A new deal to ease post-Brexit trade tensions in Northern Ireland has been officially announced.
adopted on Friday by the United Kingdom and the European Union (EU), the two parties announced in a joint statement.
The agreement was signed by the Secretary of State for Foreign, Commonwealth and Development Affairs, James Cleverly, and the Vice-President of the European Commission, Maros Sefcovic, when they met in London.
According to their joint statement, the UK and the EU took a “positive approach” and “reaffirmed their intention” to use the framework to address any future trade issues.
The content of the new agreement, dubbed the “Windsor framework”, was finalized at the end of February after lengthy negotiations. Its aim is to address trade problems created by its predecessor, the Northern Ireland Protocol, which imposed border controls on British goods arriving in Northern Ireland.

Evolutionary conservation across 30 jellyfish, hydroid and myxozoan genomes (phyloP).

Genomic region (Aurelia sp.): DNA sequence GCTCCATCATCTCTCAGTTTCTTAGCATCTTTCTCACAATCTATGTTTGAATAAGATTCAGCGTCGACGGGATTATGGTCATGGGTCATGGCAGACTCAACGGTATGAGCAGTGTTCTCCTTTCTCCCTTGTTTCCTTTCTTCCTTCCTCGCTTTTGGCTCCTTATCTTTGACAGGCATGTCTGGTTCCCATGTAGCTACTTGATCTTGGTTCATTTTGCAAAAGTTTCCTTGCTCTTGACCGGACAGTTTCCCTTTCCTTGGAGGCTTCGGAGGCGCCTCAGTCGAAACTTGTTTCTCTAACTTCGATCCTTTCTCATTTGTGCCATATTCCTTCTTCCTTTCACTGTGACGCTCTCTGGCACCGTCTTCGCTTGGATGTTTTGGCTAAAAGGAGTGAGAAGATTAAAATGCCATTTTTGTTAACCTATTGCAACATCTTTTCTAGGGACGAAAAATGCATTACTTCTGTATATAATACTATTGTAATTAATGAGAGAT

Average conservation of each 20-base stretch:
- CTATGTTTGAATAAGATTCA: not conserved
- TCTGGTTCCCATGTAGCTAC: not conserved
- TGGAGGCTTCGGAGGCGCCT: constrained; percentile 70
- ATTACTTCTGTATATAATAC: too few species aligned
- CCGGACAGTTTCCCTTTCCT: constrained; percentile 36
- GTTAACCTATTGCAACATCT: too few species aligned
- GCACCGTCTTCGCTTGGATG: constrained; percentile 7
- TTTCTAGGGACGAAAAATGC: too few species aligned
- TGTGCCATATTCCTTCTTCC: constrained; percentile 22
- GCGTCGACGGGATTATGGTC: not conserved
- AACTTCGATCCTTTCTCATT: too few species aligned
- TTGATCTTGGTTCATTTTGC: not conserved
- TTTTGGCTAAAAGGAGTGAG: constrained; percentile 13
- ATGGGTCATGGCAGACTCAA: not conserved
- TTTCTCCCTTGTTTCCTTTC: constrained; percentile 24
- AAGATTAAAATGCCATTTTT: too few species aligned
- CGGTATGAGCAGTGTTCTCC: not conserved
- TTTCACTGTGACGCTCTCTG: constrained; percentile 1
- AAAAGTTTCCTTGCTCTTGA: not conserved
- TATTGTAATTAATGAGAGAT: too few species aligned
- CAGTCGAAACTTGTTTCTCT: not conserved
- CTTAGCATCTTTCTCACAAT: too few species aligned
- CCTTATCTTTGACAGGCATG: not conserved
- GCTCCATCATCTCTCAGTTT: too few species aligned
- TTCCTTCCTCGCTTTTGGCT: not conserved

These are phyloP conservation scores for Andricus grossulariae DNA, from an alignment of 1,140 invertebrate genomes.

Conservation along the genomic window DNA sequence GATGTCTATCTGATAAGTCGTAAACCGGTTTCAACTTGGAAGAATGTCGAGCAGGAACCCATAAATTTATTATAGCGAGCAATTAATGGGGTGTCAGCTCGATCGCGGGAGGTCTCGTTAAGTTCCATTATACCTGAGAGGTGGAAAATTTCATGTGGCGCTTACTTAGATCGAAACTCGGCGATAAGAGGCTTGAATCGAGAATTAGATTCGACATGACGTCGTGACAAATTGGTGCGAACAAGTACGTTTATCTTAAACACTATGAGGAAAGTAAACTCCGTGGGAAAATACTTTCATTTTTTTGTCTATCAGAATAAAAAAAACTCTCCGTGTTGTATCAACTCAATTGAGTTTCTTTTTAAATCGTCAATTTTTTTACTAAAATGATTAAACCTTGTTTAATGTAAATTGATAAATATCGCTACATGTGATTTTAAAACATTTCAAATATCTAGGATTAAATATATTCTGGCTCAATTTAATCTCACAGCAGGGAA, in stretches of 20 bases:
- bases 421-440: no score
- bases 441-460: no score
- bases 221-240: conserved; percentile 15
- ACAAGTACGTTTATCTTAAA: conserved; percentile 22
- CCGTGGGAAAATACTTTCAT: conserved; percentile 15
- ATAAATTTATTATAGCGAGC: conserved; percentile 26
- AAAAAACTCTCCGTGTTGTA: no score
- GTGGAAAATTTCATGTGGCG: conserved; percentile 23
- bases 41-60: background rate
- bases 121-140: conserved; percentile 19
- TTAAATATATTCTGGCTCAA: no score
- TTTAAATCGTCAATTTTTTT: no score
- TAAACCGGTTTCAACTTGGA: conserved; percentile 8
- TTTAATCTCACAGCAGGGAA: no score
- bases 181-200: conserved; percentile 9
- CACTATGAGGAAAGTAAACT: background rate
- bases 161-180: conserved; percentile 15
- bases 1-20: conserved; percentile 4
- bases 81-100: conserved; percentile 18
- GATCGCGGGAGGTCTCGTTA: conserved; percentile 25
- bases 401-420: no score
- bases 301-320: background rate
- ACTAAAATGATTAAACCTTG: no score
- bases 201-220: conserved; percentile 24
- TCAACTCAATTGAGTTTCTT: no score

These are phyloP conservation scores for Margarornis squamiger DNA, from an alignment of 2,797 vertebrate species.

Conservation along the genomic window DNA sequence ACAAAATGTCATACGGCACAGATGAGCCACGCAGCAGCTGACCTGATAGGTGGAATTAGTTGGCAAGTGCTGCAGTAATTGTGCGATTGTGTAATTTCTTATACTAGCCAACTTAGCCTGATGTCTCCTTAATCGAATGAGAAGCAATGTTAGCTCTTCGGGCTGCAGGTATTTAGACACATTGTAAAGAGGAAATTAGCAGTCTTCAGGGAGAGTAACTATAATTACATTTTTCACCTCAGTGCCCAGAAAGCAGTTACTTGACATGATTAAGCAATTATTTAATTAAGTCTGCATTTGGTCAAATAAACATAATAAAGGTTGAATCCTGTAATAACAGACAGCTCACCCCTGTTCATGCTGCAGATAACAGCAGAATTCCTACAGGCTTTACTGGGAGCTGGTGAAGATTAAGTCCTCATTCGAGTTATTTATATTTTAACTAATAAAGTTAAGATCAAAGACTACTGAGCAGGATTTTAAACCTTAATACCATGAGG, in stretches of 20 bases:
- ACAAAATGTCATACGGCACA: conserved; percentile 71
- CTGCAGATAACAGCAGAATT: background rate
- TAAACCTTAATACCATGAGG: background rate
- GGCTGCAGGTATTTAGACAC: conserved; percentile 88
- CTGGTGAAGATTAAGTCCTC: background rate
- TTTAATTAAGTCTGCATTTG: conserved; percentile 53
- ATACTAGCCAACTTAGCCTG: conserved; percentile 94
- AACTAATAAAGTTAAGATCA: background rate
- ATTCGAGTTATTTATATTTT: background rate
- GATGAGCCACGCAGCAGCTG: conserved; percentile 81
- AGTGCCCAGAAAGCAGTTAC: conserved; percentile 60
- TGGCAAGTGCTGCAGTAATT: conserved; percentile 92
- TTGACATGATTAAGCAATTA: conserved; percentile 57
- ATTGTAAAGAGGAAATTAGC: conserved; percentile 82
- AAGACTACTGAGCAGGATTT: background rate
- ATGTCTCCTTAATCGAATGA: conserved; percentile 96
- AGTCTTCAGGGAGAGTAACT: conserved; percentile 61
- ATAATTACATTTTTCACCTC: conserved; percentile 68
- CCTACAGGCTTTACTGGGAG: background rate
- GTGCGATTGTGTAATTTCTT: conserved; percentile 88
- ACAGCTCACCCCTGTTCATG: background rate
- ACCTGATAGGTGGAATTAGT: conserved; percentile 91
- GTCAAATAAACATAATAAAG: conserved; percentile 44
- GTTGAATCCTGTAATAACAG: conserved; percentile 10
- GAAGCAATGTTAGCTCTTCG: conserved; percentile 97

Central to the new deal, the ‘Stormont Brake’, named after the palace that houses the Northern Ireland Assembly, aims to give Northern Ireland lawmakers more influence over the EU rules that will apply in the region.
While Northern Ireland’s political parties largely support the framework, the Democratic Unionist Party (DUP) has questioned how the “Stormont brake” works. In protest, the DUP refused to join the power-sharing government in Stormont for over a year, undermining the region’s political stability.
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